Such is M. Gaspard's account; but Mr. Bell remarks that it does not completely explain the manner in which the excavation is formed. "It is not by the pressure of the foot," says the last-named zoologist, "and the turning round of the shell, that this is principally effected. A large quantity of very viscid mucus is secreted on the under surface of the foot, to which a layer of earth or dead leaves adheres: this is turned on one side, and a fresh secretion being thrown out, the layer of earth mixed with mucus is left. The animal then takes another layer of earth on the bottom of the foot, turns it also to the part where he intends to form the wall of his habitation, and leaves it in the same manner, repeating the process until the cavity is sufficiently large, and thus making the sides smooth, even, and compact. In forming the dome or arch of the form, a similar method is used, the foot collecting on its under surface a quantity of earth; and the animal turning it upwards, leaves it by throwing out fresh mucus, and this is repeated until a perfect roof is formed. As I have very often watched this curious process, I am certain of the facts. On removing very carefully a portion of the roof soon after its completion, I was enabled to see the formation of the operculum. In about an hour, or even less, after the hybernaculum is covered in, the whole surface of the collar of the mantle instantaneously pours out the calcareous secretion in considerable quantity. This is at first as fluid as thick cream, but very soon acquires exactly the consistence of bird-lime, being excessively adhesive and tenacious, and in about an hour after it is poured out, it is perfectly solid."

M. Gaspard states that the labour of each individual continues for about two or three days, but that the whole of the month of October is occupied by the general closing of the shells of the species. He adds that, about the beginning of April, the hybernation ceases. "The mode by which their escape from confinement is effected is simple and easily comprehended. The air which is contained in the different cells, and which had been expired on the animal withdrawing itself farther and farther into the shell, after the formation of the operculum, is again inspired, and each separate membranous position broken by the pressure of the hinder parts of the foot, projected through the mantle. When it arrives at the calcareous operculum, the animal, making a last effort, bursts and detaches its most obtuse angle; then, insinuating by little and little the edge of the foot between the shell and the operculum, it forces the latter off, or breaks it away."[5]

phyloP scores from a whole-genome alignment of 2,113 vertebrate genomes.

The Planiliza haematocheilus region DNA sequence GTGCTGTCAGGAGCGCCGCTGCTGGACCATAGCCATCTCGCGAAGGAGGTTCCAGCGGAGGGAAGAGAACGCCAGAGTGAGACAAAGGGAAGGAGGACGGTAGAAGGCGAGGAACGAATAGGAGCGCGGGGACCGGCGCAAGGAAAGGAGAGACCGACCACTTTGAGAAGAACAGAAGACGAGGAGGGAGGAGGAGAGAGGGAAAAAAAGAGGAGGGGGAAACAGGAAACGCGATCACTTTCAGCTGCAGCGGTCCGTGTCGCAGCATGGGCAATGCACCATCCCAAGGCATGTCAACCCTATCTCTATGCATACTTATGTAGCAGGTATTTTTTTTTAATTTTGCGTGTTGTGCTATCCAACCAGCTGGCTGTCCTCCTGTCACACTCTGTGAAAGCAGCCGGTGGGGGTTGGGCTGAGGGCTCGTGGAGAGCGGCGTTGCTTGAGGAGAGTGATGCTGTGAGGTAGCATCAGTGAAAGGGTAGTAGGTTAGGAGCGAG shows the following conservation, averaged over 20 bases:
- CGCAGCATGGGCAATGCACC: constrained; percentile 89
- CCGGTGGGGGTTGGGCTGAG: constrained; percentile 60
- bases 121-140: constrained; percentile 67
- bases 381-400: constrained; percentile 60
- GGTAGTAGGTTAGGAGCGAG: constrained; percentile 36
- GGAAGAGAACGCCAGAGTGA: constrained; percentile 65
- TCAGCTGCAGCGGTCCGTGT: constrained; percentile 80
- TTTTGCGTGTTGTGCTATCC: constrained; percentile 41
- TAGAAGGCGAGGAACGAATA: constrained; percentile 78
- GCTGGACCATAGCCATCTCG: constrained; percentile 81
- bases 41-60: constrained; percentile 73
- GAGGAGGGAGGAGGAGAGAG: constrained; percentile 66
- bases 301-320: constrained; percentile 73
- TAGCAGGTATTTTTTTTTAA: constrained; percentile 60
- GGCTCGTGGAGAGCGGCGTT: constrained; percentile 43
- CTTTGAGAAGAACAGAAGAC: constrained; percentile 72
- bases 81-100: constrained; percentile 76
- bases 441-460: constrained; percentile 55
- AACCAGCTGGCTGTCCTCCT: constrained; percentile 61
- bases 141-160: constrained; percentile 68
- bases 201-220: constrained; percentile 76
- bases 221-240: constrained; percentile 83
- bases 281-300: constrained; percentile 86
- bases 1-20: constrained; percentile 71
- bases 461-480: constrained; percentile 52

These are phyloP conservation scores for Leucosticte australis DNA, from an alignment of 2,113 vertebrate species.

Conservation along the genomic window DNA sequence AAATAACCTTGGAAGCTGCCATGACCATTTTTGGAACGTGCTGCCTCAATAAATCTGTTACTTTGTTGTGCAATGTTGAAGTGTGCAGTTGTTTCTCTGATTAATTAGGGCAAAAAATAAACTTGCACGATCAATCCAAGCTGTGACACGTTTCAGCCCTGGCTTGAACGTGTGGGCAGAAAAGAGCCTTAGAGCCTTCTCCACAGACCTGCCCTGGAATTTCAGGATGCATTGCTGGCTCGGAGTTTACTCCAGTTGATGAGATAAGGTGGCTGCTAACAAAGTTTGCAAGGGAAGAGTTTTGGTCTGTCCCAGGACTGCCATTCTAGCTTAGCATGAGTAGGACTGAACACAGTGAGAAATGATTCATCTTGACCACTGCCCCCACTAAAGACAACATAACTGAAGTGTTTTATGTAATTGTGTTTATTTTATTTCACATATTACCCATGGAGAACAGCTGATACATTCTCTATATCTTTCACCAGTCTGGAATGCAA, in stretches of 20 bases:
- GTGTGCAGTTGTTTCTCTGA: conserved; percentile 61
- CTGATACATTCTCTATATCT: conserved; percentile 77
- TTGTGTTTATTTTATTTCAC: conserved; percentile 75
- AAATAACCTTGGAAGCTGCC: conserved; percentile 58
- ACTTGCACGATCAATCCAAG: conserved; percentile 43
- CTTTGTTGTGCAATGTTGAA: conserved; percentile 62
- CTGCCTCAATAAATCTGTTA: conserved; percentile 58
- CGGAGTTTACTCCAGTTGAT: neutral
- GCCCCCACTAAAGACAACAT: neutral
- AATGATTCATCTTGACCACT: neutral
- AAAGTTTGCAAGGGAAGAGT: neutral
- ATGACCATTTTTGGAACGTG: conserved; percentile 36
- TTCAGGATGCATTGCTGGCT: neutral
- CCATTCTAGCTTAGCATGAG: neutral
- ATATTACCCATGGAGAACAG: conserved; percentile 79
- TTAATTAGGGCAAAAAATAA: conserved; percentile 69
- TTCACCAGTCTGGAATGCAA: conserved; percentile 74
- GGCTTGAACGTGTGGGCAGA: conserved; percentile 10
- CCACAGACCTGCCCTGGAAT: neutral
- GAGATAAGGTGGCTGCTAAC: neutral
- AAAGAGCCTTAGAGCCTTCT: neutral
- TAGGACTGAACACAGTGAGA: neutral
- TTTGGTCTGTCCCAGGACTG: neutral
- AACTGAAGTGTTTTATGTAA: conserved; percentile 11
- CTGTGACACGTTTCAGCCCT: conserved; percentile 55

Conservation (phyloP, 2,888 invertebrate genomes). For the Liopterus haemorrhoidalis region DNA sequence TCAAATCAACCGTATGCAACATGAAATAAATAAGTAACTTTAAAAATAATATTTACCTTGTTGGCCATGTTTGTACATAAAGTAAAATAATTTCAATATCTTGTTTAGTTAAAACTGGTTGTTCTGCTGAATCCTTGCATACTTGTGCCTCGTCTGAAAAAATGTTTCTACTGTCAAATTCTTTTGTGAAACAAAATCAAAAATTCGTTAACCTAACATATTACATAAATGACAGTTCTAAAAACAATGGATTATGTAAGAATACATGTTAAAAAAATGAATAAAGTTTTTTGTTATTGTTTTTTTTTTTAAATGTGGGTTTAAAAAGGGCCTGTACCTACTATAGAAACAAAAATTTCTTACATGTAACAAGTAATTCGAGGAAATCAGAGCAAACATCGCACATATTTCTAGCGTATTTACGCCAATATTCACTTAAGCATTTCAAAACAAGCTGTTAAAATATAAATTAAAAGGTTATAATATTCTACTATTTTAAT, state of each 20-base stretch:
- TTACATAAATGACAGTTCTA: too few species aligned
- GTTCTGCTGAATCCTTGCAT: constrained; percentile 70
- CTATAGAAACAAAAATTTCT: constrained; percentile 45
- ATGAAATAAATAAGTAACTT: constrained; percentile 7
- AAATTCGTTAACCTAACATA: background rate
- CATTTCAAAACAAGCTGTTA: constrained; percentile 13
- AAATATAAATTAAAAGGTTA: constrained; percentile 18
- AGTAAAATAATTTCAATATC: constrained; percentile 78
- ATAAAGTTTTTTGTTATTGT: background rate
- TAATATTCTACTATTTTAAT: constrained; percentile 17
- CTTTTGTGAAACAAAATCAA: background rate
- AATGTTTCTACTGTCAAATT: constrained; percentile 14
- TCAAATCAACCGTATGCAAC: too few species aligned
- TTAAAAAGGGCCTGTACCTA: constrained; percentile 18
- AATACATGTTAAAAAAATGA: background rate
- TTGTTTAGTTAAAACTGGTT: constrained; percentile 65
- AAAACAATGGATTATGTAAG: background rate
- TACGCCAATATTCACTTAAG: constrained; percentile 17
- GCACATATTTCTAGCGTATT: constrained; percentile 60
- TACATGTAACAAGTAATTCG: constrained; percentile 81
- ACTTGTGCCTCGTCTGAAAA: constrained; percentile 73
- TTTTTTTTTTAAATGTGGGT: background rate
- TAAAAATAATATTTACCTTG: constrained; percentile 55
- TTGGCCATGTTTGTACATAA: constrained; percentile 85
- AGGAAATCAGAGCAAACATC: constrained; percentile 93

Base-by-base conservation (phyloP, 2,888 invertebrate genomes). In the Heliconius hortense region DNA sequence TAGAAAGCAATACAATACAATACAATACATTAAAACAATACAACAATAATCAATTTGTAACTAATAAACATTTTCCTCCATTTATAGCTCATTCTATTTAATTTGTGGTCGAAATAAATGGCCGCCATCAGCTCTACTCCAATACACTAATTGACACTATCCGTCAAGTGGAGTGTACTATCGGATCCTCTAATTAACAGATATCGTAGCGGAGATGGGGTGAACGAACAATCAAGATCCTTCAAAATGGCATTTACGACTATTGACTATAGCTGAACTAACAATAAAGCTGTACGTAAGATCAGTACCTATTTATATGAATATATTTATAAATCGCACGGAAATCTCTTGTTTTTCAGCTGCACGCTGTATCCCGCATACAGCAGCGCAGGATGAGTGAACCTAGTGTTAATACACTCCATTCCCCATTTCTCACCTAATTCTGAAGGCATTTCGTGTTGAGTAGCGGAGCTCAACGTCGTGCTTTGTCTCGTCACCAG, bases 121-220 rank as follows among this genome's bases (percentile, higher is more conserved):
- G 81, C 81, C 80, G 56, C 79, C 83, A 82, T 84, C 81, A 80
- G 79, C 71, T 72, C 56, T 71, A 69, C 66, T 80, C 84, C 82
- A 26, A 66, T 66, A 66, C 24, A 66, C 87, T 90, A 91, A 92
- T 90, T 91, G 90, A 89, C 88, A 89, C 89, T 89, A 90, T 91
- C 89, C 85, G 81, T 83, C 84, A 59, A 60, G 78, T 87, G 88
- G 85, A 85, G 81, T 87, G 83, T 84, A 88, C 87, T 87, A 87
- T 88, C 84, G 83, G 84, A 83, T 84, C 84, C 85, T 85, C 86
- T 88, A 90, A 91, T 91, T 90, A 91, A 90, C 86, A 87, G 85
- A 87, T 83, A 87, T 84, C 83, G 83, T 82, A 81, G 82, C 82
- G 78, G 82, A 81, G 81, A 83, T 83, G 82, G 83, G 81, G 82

Family Limacidæ.


In general, the animals of this family resemble those of the preceding. The body, however, is lengthened and slender, attached to the foot by its whole length, instead of rising into a spire. The mantle is generally small, not nearly covering the body. The shell is minute and rudimentary, sometimes concealed within the substance of the mantle, and sometimes altogether wanting.

In general the Slugs are, like the Snails, herbivorous; but the curious genus Testacella, of which a species has been found in the neighbourhood of London, feeds almost exclusively on earth-worms.

Genus Limax.

Our common Slugs, but too familiarly known, have a lengthened body, with a granular surface, keeled behind. The mantle is small, covering like a shield the fore part of the body. Its substance encloses a small, flat, transparent, oval shell, somewhat resembling the human nail.

Slugs proper are widely distributed, species being found in various parts of both hemispheres; but the temperate regions of the northern hemisphere are principally troubled with them. The common Grey Slug (Limax agrestis) commits great ravages every year in our fields and gardens, notwithstanding the number of birds which make this species their prey; and various means have been devised to get rid of the pest, or at least to diminish its intensity. Quicklime, soot, coal-ashes, and saw-dust, are in turn sprinkled on the ground around tender plants; but the effects of these and similar substances depend upon their dryness, and the inability of the Slug to crawl upon powdery substances. The first shower of rain, however, and even the dews of night, break the spell.

This species varies much in size and colour, being by turns white, pale reddish-grey, and nearly black; but it may be easily distinguished by its body being furrowed with interrupted lines, with a short keel, which is always placed obliquely. The mantle is comparatively large, marked with circular lines; the enclosed shell is very minute, thick, hard, and irregular.

The Grey Slug is very prolific, continuing to lay its groups of eggs from April to the end of November, and depositing from thirty to seventy eggs at each time. The young increase in size rapidly, and reach their full growth in three months from their birth. When irritated, the Slug pours out from the whole surface of its body a copious white mucus, of the consistence of thick white cream, which dries into a white membrane.

  1. Gray's Land and Fresh-water Shells, 229.
  2. Introd. to Conchol. 130.
  3. Zool. Journ. v. 102.
  4. Bingley's Anim. Biography, iv. 335.
  5. Zool. Journ. i.